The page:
Bored Kids, Busy Parents

The child supplies the power, but the parents have to do the steering.
—Benjamin Spock, pediatrician

One of the biggest tensions between parents and kids is that sometimes kids don’t have enough to do, while parents have too much to do. It’s difficult not to cringe when your child complains about being bored when you wish your life didn’t have so much responsibility and activity. Instead of getting exasperated, consider these ideas.

Tips for . . .

  • all parents
    • Know that your kids will get bored. It’s part of growing up. As their brains go through changes, children go through periods when they are able to easily find things to do—and times when they aren’t.
    • Avoid “fixing” your child’s boredom. Even though they complain about boredom, most kids can find something worthwhile to do.
    • Create a “beat boredom” box with your child. Together, brainstorm activities he enjoys doing. Write each on a separate piece of paper and fill up a box. The next time your child gets bored, pull out the “boredom box” for ideas.
    • Kids will get bored if the programs they attend aren’t interesting. Look for high-quality programs where kids are learning new skills, developing close relationships with peers and adults, feeling safe, doing something they feel passionate about, helping others, and getting opportunities to make decisions.
    • Find interesting books for your kids to read. To find ideas for each age group, visit “The Best Children’s Books by Age”: from Parents magazine.
    • Monitor your activity level. Yes, you will always have a long to-do list. Discern what really needs to be done—and what can wait (so you can spend some time with your child).
    • parents with children ages birth to 5
    • Young children may complain about boredom when they want to spend time with you. When you hear their complaints, spend a few minutes with your child (if you can). Ask what she would like to do with you. After awhile, your child will usually be more content to continue the activity with you close by.
    • Keep young children stimulated with everyday, household items. Have them make a tower with tissue boxes. Pull out pots and pans and let them bang away. Pour uncooked rice into a pan and let your older preschool child drive small cars through it.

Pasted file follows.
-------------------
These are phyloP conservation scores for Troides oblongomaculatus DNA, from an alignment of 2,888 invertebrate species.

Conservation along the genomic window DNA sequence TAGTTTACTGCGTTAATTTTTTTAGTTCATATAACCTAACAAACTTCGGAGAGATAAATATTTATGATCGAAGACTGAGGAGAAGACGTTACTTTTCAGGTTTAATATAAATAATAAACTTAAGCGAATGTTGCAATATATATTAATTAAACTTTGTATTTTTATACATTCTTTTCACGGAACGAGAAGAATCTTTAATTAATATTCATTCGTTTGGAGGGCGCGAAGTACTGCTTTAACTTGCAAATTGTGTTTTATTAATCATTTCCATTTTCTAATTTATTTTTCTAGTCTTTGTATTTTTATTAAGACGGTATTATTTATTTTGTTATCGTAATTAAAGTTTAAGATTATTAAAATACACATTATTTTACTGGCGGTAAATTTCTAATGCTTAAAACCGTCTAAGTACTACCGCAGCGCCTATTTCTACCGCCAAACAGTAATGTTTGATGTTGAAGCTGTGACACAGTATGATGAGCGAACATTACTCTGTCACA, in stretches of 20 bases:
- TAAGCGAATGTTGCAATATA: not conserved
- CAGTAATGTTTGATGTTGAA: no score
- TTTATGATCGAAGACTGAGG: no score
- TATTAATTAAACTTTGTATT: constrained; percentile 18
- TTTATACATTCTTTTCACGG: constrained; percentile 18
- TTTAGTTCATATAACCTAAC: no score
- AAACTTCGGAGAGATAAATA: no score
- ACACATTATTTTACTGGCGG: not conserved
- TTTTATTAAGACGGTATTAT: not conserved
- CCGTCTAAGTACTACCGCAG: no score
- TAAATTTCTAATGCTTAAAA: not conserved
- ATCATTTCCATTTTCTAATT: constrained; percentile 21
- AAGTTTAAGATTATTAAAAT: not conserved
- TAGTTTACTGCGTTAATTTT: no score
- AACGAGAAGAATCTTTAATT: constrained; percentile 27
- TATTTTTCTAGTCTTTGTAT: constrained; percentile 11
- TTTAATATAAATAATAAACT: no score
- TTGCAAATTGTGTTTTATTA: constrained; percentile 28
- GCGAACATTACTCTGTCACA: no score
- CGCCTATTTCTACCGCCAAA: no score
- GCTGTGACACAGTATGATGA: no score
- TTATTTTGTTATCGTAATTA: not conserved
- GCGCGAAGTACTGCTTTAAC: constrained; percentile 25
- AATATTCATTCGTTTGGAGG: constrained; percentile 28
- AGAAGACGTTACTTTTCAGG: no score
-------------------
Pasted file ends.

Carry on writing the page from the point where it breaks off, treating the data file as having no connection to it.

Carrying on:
• Visit the library and have your young child find interesting books. (Poke around for others that you may think will interest your child.) Frequent trips to the library often will beat the boredom blues.
    • parents with children ages 6 to 9
    • Invite your bored child to help you with household chores, such as doing laundry, cooking a meal, setting the table, or dusting. Make a game out of the chore, and soon you’ll both be having more fun.
    • Introduce your child to new activities. Sometimes children at this age get bored because they are no longer interested in playing tee ball (or whichever sport or activity your child takes part in) and want to try something else. Kids at this age typically don’t know about other options, so help them find some.
    • Visit some of your child’s favorite places, such as the zoo, the library, the children’s museum, and the playground. As children get older, they often find new wonders that amaze them.
    • parents with children ages 10 to 15
    • Some kids at this age get bored easily—and often. Many feel that they’re stuck in an in-between stage. Introduce them to new books, movies, and activities that may capture their interest. (A librarian will often have good tips for book ideas.)
    • Monitor what your child does when he gets bored. Some kids download inappropriate movies and TV shows from the internet. Be clear that this is not acceptable. Steer their energy in another direction.
    • It’s normal for kids at this age to explore many different interests and activities. Because they can quickly change their minds, it’s often better to sign them up for short-term activities. Otherwise, you and your child could get stuck in power struggles if you want her to keep going to an activity only because you paid for it.
    • Make sure that kids continue to stay engaged in school. Some get bored at this age and begin to detach. Tap into their curiosity about subjects that fascinate them, such as growing mold on bread (this may be happening in their rooms or lockers, anyway), researching why people burp, or learning pig Latin (and teaching it to their friends).
    • parents with children ages 16 to 18
    • Teenagers can become bored with their daily schedule, particularly if it’s not stimulating enough or too intense. Help them find a balance.
    • What really gets your teenager excited? Sports? Music? Art? Mechanics? Fashion design? Encourage their passions. To learn more about this, read Sparks and Thriving.
  • Ask your teenager which friends and adults they enjoy being with. Friendships can shift during the teenage years, and it’s helpful for teenagers to see that spending time with fascinating peers and adults can make their lives much more interesting.

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